By KBB.com Editors
The Mini brand has made a "maxi" impact on the small-car landscape since its re-launch - by BMW - some ten years ago, and the 2012 Mini continues with the same emphasis on pure fun to drive. The 2012 Mini Cooper offers clever engineering, quality of assembly, terrific performance, exceptional fuel economy and unprecedented personalization. Other manufacturers have tried to catch up, but Mini remains the target and has even bumped the bar higher by introducing a variety of models, including the Convertible, the Clubman, the Countryman and, just recently, the astonishing 2-seater Mini Coupe (reviewed separately).
If you enjoy efficiency, expressive design and responsive handling, today's 2012 Mini Cooper is tailor-made for you. The handling seems almost go-kart quick, helped, in no small part, by a rigid structure. And, if you can tolerate a few stylistic eccentricities within its interior, you'll forge the kind of emotional bond with your Mini that hasn't been seen in the U.S. since the heyday of the Beetle. In its own idiosyncratic way, today's Mini is more than fun; it's functionally recreational.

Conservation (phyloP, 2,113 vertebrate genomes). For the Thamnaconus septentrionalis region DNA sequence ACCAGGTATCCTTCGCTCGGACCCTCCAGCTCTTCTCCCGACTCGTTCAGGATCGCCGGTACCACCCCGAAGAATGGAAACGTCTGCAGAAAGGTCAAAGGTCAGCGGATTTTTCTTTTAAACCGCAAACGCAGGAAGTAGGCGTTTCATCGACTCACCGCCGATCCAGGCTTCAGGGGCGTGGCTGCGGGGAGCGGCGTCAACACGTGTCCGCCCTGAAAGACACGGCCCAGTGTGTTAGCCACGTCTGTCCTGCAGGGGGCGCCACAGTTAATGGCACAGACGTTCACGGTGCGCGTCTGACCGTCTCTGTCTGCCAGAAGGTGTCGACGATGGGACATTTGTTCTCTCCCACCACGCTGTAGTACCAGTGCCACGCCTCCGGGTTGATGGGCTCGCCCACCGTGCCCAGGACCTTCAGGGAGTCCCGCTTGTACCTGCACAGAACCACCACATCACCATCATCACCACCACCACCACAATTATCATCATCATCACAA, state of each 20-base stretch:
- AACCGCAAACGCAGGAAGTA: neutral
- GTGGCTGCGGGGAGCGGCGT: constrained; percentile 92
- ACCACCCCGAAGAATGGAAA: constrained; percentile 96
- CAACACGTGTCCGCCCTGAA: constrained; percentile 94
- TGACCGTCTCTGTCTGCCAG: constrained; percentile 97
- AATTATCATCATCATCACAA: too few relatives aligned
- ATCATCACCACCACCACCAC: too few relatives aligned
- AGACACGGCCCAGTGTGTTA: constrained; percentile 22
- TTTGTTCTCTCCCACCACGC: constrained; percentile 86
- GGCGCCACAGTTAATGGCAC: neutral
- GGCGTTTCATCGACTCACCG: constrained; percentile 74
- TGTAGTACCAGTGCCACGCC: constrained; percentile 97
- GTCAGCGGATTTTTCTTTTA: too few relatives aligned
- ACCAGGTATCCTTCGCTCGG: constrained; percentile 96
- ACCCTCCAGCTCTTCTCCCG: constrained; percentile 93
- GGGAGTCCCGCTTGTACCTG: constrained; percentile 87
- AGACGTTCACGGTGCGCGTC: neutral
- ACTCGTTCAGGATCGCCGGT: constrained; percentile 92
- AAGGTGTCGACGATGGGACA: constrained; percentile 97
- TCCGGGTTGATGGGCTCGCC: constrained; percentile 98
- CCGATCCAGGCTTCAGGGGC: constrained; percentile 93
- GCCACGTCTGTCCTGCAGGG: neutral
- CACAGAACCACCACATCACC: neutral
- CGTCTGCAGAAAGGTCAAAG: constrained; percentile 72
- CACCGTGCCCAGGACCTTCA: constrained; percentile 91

Even in its stretched Clubman form the 2012 Mini Cooper does not provide an expansive interior. And, once inside, you note the seating position and roofline put you almost underneath adjacent vehicles. So, if you don't enjoy the cut-and-thrust of urban traffic, the Mini may not be your cup of English Tea. It's also not for the financially timid. Despite a reasonable base price, adding but a few of Mini's many options can quickly escalate the window sticker some $10,000! Finally, when introduced to the U.S., there was nothing in its competitive segment; today there are a growing number of legitimate competitors: The Fiat 500, Chevrolet Sonic(!), recently-announced Scion iQ and the always-desirable Volkswagen GTI.
Most changes for the 2012 Mini are related to customization. Mini Yours debuts, with emphasis on a "very premium and very exclusive" subset of options designed to provide even more personalization (and take even more of your budget). The end result is a little bit Mini - and a little bit of Scion.